"Without human skin-like sensitivity, robots cannot be used in everyday life. Imagine the danger if a robot did not recognise when it had accidentally bumped into a young child," New Scientist magazine quoted Takao Someya of the University of Tokyo as saying.
He has already developed a rubbery conductor, that can be stretched by 38 per cent without any drop in its conductivity.
He says that a net of it was still working after being stretched by 134 per cent, though with a drop in conductivity.
Someya has revealed that the new material is made by mixing conducting carbon nanotubes with rubber.
To prevent the nanotubes clumping together, the researchers have devised a technique that uses an iconic liquid, consisting of charged ions and not molecules like most liquids.
The novel technique allows the researchers to add more nanotubes without fear that a high density of them would form lumps.
The final material is around 20 per cent nanotubes by weight, and current flows through it by hopping from nanotube to nanotube.
Someya says that the time during which a route across the material exists when it is stretched and the tubes are pulled apart is maximised by using long nanotubes.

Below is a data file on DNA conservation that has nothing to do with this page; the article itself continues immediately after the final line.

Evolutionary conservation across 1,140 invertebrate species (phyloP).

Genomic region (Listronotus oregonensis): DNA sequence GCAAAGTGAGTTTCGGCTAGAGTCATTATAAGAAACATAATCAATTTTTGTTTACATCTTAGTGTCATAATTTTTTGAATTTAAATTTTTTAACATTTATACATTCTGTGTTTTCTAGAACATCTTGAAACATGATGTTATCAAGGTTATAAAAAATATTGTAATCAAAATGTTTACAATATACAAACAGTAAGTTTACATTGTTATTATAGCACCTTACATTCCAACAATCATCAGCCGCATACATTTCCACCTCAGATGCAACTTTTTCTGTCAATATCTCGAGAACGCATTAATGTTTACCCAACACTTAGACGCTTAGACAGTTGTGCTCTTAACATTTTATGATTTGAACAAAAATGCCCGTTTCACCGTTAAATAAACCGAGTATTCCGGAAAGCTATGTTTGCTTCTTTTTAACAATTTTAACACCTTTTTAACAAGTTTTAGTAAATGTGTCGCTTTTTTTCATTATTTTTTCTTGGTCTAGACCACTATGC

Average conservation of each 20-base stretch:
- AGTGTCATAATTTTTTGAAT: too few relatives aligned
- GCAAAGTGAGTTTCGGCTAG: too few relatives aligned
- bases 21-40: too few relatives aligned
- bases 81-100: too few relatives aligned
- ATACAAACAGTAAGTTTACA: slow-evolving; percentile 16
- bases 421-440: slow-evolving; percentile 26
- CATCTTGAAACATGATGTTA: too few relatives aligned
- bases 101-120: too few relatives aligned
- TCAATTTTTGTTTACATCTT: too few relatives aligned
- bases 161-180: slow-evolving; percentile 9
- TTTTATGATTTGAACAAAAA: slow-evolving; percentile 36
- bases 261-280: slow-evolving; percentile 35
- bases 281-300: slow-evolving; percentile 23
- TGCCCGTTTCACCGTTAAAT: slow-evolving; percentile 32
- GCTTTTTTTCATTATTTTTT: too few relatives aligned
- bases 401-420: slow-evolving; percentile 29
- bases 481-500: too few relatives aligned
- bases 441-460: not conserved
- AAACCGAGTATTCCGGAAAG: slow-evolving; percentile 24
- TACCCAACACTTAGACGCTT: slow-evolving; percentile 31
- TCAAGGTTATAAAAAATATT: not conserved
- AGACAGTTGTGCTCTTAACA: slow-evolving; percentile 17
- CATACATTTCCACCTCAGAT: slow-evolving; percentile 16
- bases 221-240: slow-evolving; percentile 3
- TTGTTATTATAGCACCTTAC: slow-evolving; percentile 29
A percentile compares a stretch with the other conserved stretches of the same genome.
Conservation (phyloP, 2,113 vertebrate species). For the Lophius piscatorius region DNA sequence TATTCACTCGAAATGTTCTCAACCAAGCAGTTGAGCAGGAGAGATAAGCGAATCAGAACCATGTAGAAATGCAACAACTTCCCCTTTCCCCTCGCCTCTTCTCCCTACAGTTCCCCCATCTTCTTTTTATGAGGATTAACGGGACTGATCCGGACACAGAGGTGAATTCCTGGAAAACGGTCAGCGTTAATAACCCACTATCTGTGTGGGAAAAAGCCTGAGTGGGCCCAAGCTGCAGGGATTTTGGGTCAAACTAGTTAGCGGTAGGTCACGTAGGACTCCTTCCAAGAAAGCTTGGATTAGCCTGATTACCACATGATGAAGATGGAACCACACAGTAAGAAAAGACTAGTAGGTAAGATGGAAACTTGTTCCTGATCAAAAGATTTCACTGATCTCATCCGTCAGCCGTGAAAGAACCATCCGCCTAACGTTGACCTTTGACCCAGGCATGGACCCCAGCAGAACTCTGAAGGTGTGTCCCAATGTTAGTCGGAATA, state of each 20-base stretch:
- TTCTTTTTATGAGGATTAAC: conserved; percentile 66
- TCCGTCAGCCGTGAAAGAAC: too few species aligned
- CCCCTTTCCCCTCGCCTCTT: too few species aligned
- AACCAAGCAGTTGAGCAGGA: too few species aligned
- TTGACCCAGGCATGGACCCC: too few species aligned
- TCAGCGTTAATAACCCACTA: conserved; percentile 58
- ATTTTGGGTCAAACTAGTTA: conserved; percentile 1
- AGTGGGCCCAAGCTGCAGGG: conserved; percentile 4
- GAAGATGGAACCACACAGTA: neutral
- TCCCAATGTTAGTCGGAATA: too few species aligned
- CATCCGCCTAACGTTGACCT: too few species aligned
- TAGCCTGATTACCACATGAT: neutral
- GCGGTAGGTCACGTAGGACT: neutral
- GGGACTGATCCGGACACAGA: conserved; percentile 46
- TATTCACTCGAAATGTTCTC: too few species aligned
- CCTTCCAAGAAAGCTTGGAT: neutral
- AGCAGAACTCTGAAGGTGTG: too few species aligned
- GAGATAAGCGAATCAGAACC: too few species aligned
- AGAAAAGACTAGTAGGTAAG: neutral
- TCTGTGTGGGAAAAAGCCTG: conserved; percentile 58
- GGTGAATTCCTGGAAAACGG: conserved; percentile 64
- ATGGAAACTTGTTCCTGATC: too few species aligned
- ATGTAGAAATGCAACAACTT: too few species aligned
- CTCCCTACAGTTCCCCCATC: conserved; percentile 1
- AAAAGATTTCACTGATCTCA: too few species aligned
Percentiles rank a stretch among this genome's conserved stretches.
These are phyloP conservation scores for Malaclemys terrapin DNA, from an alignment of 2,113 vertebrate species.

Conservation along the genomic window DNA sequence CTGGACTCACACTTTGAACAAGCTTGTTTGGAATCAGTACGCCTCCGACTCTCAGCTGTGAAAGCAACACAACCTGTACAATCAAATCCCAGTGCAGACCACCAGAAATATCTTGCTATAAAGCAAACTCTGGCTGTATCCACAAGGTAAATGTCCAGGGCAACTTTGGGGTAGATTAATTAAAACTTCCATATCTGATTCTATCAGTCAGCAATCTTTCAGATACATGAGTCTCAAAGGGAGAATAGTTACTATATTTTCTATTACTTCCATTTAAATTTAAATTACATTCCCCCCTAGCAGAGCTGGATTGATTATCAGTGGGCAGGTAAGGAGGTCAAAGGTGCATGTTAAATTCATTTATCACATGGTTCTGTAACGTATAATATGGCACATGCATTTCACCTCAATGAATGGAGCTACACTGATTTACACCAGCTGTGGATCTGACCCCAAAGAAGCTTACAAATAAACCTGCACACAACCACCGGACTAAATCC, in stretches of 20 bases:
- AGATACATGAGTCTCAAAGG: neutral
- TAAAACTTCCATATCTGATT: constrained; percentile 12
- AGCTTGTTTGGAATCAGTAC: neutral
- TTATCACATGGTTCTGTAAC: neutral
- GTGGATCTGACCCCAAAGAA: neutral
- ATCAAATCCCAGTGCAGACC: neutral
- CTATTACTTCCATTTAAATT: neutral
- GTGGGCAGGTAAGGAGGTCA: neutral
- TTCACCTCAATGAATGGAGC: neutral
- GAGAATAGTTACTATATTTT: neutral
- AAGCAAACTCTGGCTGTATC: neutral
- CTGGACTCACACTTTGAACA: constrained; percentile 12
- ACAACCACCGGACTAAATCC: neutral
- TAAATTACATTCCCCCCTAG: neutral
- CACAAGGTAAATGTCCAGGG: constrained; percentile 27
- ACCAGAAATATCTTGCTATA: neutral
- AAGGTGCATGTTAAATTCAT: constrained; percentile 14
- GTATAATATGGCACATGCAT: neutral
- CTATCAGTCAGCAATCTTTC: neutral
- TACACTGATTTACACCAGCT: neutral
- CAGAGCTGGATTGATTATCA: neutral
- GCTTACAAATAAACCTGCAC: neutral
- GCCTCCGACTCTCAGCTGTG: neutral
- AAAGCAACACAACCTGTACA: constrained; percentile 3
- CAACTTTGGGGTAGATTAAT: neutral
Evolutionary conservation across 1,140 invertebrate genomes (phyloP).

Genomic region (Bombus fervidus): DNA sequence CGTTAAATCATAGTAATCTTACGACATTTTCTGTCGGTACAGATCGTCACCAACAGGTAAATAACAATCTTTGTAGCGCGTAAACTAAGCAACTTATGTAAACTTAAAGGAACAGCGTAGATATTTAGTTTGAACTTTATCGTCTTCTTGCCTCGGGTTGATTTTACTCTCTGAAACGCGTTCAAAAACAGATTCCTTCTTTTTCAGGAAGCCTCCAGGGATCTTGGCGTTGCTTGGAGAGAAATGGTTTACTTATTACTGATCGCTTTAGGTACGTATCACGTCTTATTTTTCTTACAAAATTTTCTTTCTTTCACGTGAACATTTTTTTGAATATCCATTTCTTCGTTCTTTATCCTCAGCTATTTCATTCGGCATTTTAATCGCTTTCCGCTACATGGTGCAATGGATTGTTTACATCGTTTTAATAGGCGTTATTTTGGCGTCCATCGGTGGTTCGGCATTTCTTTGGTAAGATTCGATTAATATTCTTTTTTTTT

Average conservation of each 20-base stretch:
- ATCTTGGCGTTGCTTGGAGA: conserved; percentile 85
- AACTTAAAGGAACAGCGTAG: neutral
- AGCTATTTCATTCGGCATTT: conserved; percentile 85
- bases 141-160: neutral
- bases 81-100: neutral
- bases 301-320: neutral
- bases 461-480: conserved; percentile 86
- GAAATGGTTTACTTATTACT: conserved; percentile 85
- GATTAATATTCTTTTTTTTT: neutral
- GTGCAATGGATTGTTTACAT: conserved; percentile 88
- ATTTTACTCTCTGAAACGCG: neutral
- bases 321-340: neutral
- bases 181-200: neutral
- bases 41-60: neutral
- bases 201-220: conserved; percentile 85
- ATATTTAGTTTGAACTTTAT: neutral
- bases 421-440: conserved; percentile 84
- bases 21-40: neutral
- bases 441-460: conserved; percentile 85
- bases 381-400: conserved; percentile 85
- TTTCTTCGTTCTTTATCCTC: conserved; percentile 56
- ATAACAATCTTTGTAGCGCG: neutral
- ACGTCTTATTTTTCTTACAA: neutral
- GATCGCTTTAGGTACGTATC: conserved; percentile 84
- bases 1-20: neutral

"In any area where you need electronics that can stretch and bend without compromising performance, for example in wearable electronics to monitor movement, this is going to be quite a breakthrough," says Gordon Wallace of the University of Wollongong, Australia.
Someya believes that the nanotube-based conductor is likely to be more physically robust, a requirement for applications like an e-skin in which speed is not critical.
He also says that the material is cheaper to make because the rubber and nanotube solution can be printed out in sheets.
A research article has been published in the journal Science.